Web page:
Cycle 1 Data

AR Focus Statement

The problem being addressed is student’s seeming lack of interest to study and connect with the course material. The proposed solution is to engage the students through a focus on technology and networking.

Inquiry Questions

Will recording engineering students in System Support better comprehend fundamental computer applications and score higher grades in class after receiving in depth lessons on how to optimize Mac OSX system preferences on their personal computers?

Will the interest and therefore the recorded daily attendance of Los Angeles Recording School students enrolled in System Support be improved by visiting Internet resources and connecting with relevant professional networks?

Target Audience

The target audience is the students enrolled at the Los Angeles Recording School who attended System Support during the month of May 2012. For cycle 1, 82 students were enrolled in System Support. Seven students were female and 75 were male. The class is 1 month in length and falls approximately 4 to 6 months into the associate degree program. Students range in age from 18 to 50 and in order to enroll in the Los Angeles Recording School they must have completed a high school level education.

Summary of Cycle 1

An introductory email was sent to all the students enrolled in System Support for the month of May 2012. The email explained what the students would need to bring to class, how they could access the course website, links to tutorials, contact information for their instructors, as well as offering an extra credit opportunity. The extra credit required students to watch a video from a playlist on the course website, and to send an email response with the title of the video they watched.

We redesigned the order and focus of the course. The May term began with a more thorough overview of their computer hardware, operating system, and Internet resources that are commonly used by industry professionals. We also focused on how to present yourself as a professional on the Internet, and how to be a responsible digital citizen.

In the first and second lab classes we walked the students through finding and optimizing their system preferences on their MacBook Pro laptops. We also walked the students through user registration on the Avid and iLok websites, as well as other Internet resources including the System Support course website. In the third lab class the students took lab quiz 1. This was their first assessment and was designed to evaluate their understanding of Mac OSX system preferences, basic tools, and sharing files via email attachments. Following that they were guided through installation and registration of ProTools and authorization using their iLoks. The fourth and fifth labs had the students learning about their Mbox 3 mini audio interfaces, the importance of external hard drives, and how to set up a basic ProTools session on their computers. They also learned about different audio file formats and listened to compare the quality. Lab 5 began with lab quiz 2 that was a combination of multiple choice and true or false questions designed to assess their comprehension of computer hardware, maintenance and troubleshooting procedures and familiarity with Internet resources covered in previous labs.

The point of this was to help students realize the potential and fragility of their laptops, and that they can do much more than just Facebook with a MacBook Pro. We wanted to make sure they had an opportunity to explore the many tools and connectivity of their laptops. We hoped they would begin to understand the raw power available at their fingertips. We predicted that greater understanding of their hardware and how they are connected would generate greater interest in the rest of the course material. Seeing the vast resources available they would hopefully investigate further into their personal areas of interest and make more of the kinds of connections that reinforce the relevance of the class material.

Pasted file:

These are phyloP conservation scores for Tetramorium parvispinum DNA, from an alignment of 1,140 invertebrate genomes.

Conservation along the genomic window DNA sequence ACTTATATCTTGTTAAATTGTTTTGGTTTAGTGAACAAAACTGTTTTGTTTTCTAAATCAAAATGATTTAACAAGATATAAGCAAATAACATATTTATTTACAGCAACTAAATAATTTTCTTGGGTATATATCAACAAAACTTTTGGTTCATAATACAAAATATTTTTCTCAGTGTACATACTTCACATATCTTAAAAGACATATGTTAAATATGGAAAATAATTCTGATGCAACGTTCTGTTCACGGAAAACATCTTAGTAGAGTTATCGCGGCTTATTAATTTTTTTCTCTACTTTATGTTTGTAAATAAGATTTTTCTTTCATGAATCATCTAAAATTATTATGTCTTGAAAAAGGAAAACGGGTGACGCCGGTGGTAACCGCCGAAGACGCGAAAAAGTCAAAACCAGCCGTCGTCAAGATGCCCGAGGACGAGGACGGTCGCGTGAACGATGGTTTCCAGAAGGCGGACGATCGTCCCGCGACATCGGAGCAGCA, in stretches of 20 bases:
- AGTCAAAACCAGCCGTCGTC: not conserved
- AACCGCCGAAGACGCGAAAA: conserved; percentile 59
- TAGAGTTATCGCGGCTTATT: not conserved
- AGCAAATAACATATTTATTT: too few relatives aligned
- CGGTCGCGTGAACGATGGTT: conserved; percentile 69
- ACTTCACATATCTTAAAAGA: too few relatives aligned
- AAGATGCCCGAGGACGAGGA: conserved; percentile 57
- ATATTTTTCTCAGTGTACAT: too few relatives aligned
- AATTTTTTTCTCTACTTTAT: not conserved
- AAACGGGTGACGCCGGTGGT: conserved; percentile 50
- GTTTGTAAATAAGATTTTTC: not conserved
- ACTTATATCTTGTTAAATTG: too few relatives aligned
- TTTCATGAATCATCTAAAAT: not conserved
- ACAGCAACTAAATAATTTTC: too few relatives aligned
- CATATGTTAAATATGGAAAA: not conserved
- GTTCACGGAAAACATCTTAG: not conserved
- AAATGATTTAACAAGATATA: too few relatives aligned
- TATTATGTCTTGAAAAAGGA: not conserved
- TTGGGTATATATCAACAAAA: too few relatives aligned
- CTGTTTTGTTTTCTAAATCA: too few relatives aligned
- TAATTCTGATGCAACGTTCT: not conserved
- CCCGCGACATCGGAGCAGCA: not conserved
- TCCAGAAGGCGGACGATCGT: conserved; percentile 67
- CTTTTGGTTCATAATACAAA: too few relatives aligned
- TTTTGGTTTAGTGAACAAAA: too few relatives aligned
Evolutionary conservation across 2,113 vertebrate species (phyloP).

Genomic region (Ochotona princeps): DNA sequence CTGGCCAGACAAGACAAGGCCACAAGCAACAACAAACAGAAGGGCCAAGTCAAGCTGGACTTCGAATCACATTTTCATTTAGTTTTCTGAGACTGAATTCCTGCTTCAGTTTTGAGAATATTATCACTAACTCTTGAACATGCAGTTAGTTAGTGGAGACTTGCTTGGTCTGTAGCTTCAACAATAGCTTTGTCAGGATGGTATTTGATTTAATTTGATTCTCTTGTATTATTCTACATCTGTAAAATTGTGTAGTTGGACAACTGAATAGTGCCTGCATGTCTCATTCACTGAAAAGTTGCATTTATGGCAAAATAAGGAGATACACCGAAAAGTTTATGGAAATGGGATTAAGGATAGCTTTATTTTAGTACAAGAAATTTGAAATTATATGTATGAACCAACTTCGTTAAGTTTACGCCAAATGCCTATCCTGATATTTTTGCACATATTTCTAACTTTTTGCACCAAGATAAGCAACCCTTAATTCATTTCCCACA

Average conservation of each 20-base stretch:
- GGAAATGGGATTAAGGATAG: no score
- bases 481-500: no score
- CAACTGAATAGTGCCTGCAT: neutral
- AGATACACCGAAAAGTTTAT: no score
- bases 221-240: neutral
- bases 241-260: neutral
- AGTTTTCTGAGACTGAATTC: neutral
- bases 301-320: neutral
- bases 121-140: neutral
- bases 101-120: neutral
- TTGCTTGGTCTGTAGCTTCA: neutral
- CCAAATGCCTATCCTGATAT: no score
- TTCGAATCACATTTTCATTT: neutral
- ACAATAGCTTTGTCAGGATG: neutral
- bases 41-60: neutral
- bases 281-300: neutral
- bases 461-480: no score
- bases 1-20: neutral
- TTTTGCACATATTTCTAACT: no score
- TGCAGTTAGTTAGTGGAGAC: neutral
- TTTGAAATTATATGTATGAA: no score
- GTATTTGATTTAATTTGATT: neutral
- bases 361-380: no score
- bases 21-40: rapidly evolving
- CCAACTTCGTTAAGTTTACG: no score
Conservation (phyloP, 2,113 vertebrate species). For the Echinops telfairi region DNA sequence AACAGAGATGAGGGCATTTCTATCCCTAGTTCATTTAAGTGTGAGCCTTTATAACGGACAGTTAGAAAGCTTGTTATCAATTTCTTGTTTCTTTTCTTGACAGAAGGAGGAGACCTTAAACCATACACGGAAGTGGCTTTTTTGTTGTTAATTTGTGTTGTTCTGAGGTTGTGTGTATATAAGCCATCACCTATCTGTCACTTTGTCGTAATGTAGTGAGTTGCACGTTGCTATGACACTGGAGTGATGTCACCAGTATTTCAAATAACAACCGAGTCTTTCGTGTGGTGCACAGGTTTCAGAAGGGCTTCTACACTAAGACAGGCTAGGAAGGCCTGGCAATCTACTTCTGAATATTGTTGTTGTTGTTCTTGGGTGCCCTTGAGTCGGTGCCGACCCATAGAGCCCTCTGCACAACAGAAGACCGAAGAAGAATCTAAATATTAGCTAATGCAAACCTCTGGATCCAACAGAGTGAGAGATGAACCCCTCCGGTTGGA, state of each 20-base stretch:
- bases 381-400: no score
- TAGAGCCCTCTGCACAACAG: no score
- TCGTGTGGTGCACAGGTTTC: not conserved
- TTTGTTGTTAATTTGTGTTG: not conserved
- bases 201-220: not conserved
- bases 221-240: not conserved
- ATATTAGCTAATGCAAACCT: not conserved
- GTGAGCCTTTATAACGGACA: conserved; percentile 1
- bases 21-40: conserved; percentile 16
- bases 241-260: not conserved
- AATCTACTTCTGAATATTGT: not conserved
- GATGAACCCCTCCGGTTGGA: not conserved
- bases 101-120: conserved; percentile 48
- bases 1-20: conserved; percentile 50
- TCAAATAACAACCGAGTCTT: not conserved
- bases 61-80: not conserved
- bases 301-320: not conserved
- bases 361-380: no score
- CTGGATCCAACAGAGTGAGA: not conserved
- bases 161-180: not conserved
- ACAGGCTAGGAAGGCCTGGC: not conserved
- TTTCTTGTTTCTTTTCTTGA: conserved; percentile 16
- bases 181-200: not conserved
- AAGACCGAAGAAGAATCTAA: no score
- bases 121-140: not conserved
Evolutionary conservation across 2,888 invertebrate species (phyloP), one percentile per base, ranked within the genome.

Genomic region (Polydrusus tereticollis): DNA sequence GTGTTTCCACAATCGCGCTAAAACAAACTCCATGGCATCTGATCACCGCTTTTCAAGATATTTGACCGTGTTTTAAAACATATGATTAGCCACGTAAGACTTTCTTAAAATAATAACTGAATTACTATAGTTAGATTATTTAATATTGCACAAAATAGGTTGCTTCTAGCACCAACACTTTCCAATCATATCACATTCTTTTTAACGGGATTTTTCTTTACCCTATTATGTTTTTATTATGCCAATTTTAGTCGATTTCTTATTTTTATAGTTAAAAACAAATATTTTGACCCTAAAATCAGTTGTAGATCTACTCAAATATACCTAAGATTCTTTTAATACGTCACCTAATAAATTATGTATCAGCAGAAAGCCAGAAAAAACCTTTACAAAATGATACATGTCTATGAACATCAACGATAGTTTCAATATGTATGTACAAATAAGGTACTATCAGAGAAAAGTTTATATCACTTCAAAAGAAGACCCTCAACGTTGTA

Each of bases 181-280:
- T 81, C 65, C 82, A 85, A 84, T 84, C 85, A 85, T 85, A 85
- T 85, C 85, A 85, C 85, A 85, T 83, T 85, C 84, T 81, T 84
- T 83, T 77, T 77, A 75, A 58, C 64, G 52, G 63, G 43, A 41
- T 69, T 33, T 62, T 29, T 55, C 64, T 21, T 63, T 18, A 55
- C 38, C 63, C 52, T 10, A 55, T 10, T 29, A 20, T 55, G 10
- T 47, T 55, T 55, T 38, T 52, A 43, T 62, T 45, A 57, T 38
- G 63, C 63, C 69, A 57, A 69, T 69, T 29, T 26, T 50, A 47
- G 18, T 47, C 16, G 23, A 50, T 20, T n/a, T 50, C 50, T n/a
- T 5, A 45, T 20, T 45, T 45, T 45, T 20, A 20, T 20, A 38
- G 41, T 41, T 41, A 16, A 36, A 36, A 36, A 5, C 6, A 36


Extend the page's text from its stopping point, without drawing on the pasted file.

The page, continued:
Data Collection

Data was collected at multiple stages of cycle 1 using several methods. Grades where calculated and compared for each of 3 lab quizzes, 3 lecture quizzes, and final exams in both lab and lecture. Lab and lecture quizzes consisted mostly of multiple choice, true or false, and matching questions given to students with a time limit using Starquiz software by Cosmicsoft. Lab quiz 1 was unique in that it had students follow detailed instructions to demonstrate understanding of their computers most important system settings and network connectivity. The 2nd part of the lab final exam gave the students a choice of three hands on activities to demonstrate their technical competence in completing basic procedures on their laptops as taught in lab.

Course failure rates of the previous two classes in System Support were compared with the failure rates at the end of cycle 1. The comparison was fairly straight forward as derived from the standard monthly Grade Book Excel spreadsheet developed by Mike Olson, the Associate Program Director.

Attendance was compared with the attendance of the previous two months. At the beginning and end of each lab and lecture, the instructor calls and marks roll for the class. Each roll call represents 90 minutes of class so each lab and lecture class is approximately 3 hours. There are a total of 10 lectures and 10 labs for the course, totaling 60 hours. Attendance records provided a very clear comparison between previous classes and cycle 1. The average number of hours a student spent in class was easily approximated.

Students were also asked to fill out an entrance and exit survey for the class that asked similarly  how much computer experience they had, how comfortable they felt, what Internet resources they were familiar with and what they found useful.

Multiple written extra credit assignments were offered during the course, one of which asked for a somewhat detailed assessment of what they most enjoyed learning in class. Responses were limited yet insightful.

At the end of every course at the Los Angeles Recording School, students are asked to fill out evaluations about their perceived quality and relevance of the course. The voluntarily anonymous responses provided a great deal of feedback that is delivered directly to the course director as a spreadsheet.

The final sources of data I retrieved came from the 4 System Support lab instructors and the System Support student advisor, Betti Gutierrez. The lab instructors provided me with weekly feedback from the classroom. The student advisor made a considerable effort to follow up with problematic students, and therefore was able to collect a list of excuses and explanations that were provided by students as their reason for absence.

Spreadsheet of data summary

Data Report

Upon completion of cycle 1, there was a measurable improvement in the students engagement and comprehension of the material. The outcome was clearly demonstrated in the analysis of student grades and attendance as well as their individual feedback.